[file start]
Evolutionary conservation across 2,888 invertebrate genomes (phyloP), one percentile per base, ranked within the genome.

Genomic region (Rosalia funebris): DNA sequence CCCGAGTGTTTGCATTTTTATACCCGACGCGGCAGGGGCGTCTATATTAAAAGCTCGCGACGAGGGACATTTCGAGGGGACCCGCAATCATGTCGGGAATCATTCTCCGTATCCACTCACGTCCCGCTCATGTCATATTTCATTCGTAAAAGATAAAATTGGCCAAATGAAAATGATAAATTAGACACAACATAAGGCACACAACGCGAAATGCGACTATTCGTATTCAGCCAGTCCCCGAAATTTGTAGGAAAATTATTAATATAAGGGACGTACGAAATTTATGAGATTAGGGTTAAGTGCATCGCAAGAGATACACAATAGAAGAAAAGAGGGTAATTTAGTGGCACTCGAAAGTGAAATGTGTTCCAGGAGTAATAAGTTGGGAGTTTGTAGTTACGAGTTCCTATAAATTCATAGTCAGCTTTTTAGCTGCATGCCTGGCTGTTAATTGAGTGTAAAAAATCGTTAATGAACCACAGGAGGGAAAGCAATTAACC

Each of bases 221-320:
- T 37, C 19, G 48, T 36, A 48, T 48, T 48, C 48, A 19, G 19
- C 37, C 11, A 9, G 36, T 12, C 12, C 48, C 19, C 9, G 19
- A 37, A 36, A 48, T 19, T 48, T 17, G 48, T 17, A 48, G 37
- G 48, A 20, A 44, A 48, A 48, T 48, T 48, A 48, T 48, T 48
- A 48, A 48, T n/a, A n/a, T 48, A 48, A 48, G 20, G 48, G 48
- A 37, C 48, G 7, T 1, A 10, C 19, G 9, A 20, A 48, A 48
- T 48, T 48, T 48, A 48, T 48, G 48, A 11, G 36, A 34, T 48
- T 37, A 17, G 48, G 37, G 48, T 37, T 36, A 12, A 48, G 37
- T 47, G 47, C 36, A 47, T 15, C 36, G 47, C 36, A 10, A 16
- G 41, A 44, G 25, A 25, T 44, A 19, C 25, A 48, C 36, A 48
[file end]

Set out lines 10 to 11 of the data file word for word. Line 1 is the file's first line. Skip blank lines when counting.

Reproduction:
- T 48, T 48, T 48, A 48, T 48, G 48, A 11, G 36, A 34, T 48
- T 37, A 17, G 48, G 37, G 48, T 37, T 36, A 12, A 48, G 37